The truth is, we still live in a country where the vast majority of people identify themselves as Christians.  Church attendance is down, but most people who call themselves Christians go. Maybe Starbucks didn’t put Baby Jesus on the red cups this year but Christians will still light Advent candles and go to Christmas Eve services without worrying about whether the government is going to kick in their doors or throw them in prison.

It’s not like that in other places.

Francis Chan talks about this fact in the supplementary materials for “Crazy Love.” He talks about some friends of his who are missionaries in India. The lives of their converts change irrevocably the minute they dip their heads in the waters of baptism. Their family might disown them.  They might lose their job. They might be ostracized from their community. They might make themselves targets for extremist groups. In other words, there’s risk involved, just like there was in the early days of the New Testament.

He also talks about one of his church pastors who had been to Iraq, and he illustrated the differences between becoming a Christian here in America and becoming a Christian in Iraq. Here in America we make the choice to follow Christ and then we think “Well, now I have time to work on this. I’m a Christian now, and I know I’m still gonna have issues with sin, but that’s ok because I’m forgiven.  I can steadily work up to total commitment. That’s called spiritual growth.”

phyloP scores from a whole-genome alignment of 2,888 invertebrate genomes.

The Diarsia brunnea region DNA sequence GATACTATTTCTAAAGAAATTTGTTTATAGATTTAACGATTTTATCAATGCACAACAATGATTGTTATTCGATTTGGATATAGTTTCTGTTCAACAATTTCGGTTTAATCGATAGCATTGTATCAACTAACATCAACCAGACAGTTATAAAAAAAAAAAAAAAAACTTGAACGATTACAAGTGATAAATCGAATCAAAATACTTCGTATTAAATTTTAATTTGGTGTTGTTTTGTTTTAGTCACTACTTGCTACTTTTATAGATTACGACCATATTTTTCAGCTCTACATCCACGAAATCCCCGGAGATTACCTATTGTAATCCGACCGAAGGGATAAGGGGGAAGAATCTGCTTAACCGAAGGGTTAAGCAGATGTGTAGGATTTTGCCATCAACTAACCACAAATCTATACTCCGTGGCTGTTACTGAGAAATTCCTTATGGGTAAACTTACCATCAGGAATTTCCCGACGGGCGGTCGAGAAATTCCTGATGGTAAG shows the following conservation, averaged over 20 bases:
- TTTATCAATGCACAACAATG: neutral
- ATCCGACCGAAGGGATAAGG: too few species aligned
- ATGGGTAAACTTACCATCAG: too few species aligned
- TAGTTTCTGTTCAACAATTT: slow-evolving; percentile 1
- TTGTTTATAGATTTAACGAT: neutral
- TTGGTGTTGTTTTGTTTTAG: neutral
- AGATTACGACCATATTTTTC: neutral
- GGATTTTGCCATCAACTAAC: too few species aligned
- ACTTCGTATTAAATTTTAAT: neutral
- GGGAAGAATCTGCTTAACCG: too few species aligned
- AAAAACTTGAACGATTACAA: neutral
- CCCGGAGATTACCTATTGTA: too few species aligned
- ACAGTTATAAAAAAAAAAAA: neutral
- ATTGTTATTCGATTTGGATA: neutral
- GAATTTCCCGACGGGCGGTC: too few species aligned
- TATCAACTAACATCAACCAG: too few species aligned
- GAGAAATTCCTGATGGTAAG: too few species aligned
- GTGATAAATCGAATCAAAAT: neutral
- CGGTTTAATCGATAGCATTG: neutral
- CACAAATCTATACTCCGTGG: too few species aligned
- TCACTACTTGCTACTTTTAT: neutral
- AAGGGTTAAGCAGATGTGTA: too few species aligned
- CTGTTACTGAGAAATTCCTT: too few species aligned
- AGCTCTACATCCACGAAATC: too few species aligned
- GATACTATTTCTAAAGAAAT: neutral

For Christians in Iraq, that kind of total commitment isn’t something you “grow into.” It’s a prerequisite for being a Christian because the minute you make that choice you put a target on your back and risk alienating yourself from all of society. You might also risk being killed.  ISIS and other terrorist groups have deliberately sought out Christians.

In other words, your commitment better be total, because you’re putting it all on the line. There’s no turning back.